Saturday, 2 July 2011

The Leyland's not for Turning

A paraphrased past politicial point;
pathetically promoting these paragraphs.

A recent blog about bus and tram terminus turning arrangements (read again) encouraged fbb's fevered brain to have a look at similar arrangements for bus services.  Back in the days of Leyland PD2s and 3s, AECs and delicious Daimlers, it was normal for your terminating bus simply to reverse into a side road, as here at Barncliffe Road on Sheffield's long standing route 60. [fbb's local route for many years, remember?]
The 60 had an even more spectacular arrangement at Midland Station, simply a big "U" turn across a busy city road. This would not be a good idea in 2011, even if it were physically possible, which it isn't.
Apologies for atrocious quality of these two pics; they come from fbb's rapidly decaying collection of colour slides.  In today's view, only the former Kenning's building in the far background is unscathed by modernity. The "porte cochère" at the station is now the fully enclosed passenger concourse. Rail House (behind the turning bus) has been demolished and replaced by a multi-storey car park.
This was one of fbb's favourites ...
... Blairdardie (Yoker Burn) where Glasgow Corporation route 16 buses simply parked in the central reservation of the Great Western Road before their return trip to the city. The turnaround is still there, behind the somewhat bigger tree, but no longer in use.
 fbb wonders whether today's highway engineers, even today's omnibologists, will know why it was constructed.

Also in greater Glasgow, a long extinct Alexander Midland route to Mugdockbank in Milngavie sped past the reservoirs and reversed here ...
... the unsurfaced "bay" being strengthened, then, by old railway sleepers.  The residents of the village of Mugdock then had a long uphill walk back home via a narrow winding road or across fields.

Here in Derby, the service 46 to Grange Road Alvaston reversed into this special nibble, cut out of the grass verge, at its junction with Holbrook Road. (below, right, in shadow)
The estate and the bus route were both extended some 40 years ago, but the mystery nibble remains.

Sheffield Corporation famously provided a "gents" at the outer end of every tram route.  This was an essential facility in the days of open cabs and long shifts with no "layover" permitted in the city centre. When bus replacements came along, they often built quite substantial turning circles with loos as here at Intake, erstwhile terminus of the busy cross-city service 95.
With service revisions taking buses further into the outer suburbs, this turn-round facility is to longer used on a regular basis. Back in the 60s, if fbb remembers correctly, the building also housed a newsagent's kiosk.

Another Sheffield dinosaur remains near the former Norfolk Arms pub on Manchester Road, near Rivelin Dams ...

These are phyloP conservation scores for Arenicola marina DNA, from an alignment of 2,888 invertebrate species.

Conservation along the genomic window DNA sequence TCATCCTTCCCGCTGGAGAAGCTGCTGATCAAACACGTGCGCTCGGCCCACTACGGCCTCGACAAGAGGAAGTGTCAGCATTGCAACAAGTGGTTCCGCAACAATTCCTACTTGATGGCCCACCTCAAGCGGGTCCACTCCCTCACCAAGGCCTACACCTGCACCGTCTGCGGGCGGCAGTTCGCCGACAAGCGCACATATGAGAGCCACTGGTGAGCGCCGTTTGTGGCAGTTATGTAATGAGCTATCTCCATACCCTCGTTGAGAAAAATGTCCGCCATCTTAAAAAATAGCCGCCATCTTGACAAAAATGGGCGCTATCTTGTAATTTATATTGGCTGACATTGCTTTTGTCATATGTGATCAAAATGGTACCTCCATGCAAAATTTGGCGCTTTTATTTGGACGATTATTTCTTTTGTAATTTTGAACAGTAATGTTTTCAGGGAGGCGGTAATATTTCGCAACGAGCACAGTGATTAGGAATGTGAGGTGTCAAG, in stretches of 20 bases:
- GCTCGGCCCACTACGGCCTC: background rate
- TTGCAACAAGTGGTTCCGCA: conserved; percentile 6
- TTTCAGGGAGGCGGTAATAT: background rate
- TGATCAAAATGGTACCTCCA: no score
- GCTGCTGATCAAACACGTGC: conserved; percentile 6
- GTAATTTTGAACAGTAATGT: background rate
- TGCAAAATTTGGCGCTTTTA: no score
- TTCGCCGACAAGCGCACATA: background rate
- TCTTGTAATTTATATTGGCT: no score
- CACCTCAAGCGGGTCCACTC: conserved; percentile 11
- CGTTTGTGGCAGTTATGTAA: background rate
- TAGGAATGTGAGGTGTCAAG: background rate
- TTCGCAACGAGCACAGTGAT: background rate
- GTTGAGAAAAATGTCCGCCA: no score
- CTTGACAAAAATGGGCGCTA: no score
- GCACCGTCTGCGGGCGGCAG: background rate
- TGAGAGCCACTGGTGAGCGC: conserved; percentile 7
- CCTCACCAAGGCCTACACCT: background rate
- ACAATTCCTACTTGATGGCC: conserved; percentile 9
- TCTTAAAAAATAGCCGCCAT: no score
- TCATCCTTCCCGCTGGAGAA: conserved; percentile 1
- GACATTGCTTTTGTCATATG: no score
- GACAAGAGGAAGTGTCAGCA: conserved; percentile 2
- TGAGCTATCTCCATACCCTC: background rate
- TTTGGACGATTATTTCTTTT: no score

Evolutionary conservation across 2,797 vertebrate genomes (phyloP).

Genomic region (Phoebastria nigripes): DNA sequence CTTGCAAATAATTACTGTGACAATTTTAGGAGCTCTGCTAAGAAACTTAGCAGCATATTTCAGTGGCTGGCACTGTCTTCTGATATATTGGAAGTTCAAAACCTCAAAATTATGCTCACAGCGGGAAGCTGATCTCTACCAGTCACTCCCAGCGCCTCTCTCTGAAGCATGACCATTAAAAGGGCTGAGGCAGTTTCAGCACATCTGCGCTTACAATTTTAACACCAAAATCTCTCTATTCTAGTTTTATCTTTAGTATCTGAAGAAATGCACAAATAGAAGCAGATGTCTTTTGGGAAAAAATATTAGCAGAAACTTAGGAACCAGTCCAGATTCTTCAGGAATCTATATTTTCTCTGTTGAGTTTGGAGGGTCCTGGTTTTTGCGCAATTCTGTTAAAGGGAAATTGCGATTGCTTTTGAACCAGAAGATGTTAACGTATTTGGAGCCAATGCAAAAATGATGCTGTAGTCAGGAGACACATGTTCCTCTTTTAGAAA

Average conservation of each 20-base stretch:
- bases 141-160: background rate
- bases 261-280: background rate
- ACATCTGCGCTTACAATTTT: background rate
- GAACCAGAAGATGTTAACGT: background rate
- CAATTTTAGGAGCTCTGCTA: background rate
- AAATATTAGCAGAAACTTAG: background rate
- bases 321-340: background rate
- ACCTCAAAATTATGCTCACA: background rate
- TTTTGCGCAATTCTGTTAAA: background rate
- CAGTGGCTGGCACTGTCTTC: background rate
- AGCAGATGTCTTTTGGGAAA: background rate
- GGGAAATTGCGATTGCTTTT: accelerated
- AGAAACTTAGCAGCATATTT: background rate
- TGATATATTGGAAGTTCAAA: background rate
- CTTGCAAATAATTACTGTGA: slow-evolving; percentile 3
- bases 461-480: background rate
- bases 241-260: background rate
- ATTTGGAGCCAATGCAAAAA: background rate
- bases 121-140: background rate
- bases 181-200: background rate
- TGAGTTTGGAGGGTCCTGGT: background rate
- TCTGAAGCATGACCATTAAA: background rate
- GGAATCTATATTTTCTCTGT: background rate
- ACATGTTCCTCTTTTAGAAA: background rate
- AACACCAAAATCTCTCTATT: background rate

Here, Sheffield service 54 reversed into the pub car park on a blind-ish bend until 1989.  Twenty two years after the route was curtailed to Rivelin Bridge Post Office, the warning sign for approaching motorists,  "Bus Reversing Point Ahead", still protects the ghostly crews.
From July 24th, even bus 64 to the former Rivelin Bridge Post office is withdrawn, although infrequent longer distance service run past.

And, talking of turning dinosaurs, this little sign reads "Bus Route" in Sheffield Transport yellow and black.
It is on the present 97/98 service at Yew Lane.  The original Yew Lane route 89 started in November 1951, but fbb suspects that this historic piece of infrastructure was added when the service was reorganised in 1969. Still there guiding First's drivers, 42 years later!

Back to backing buses.  In todays "elf'n'safety" conscious world, reversing buses is not popular with the authorities. Even so-called safe turns can be a problem.  Again in Sheffield, the facility at the Cross Scythes, Totley, was withdrawn; it could be tricky, especially if pub-goers cars were parked unwisely, leading to some fairly "hairy" jiggles.
This is now replaced by a brand-new turning loop about a mile further out into open country.
It was completed too recently to be caught by google's ever spying eye, but it is here,
near the footpath to Gillfield Wood and few hundred yards short of the City boundary. The extra cost of running buses empty on a two mile round trip to nowhere must really pain the financial philosophy of the Fearnley!

In Sheffield, at least, one reverse still remains and it is at the other end of the previously mentioned frequent service 95. Vehicles originally reversed by turning from Bole Hill Road into the narrow Tinker Lane ...
... but the lads from Sheffield City Council have built a nice lay-by a few yards up the lane, behind some flats. Here is a shot of a 95 having dutifully reversed in to its neat and natty nibble.  Stagecoach's less frequent route 123 performs the same manoeuvre, but not for much longer. The Stagecoach Walkley leg is withdrawn from 24th July when the 123 is diverted to the Endcliffe Student Village.

"Reverses" are now very rare indeed (except, possibly, on quieter rural routes) and fbb would appreciate details of any in busy urban locations.

Hey, there's more to omnibology than eulogising about Volvo B75G Mark 2As or scribbling fleet numbers into a tiny notebook.  There's real social history around if you only look for it.

To celebrate the outbreak of a limited peace between First and Stagecoach in Sheffield, from Monday onwards, fbb will be presenting a full 7 days of South Yorkshire blogs ; beginning with "Oh, Oh, Optio Orange" on Monday 4th July. 

Next blog : due Sunday July 3rd  

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